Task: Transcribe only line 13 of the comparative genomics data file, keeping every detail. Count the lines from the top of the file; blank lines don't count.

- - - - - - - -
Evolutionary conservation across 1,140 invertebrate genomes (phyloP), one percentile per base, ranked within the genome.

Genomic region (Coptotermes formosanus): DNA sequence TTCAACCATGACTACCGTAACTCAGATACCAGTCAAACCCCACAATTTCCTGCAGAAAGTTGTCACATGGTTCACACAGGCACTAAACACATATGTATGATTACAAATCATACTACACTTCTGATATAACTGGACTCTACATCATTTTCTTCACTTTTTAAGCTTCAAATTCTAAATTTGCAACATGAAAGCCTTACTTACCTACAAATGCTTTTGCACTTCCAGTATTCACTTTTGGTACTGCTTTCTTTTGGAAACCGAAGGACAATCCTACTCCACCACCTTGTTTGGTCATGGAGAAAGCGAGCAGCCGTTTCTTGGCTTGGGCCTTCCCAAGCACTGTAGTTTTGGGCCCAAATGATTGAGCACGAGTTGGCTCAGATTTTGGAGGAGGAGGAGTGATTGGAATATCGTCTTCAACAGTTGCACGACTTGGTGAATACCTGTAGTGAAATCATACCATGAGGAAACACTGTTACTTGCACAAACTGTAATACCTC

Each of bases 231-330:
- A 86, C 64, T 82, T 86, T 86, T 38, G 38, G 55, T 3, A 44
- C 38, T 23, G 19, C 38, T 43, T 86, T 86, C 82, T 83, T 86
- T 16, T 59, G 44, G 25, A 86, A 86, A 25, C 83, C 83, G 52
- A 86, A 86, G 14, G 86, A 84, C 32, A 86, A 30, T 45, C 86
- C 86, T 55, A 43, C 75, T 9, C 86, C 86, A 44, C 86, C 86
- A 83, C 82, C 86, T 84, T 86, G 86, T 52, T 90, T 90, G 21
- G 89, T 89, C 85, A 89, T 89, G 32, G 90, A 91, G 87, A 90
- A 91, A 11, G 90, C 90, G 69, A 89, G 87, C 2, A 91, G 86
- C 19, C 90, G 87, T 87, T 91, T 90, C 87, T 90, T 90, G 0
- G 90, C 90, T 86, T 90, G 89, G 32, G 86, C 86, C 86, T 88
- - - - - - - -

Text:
- G 90, C 90, T 86, T 90, G 89, G 32, G 86, C 86, C 86, T 88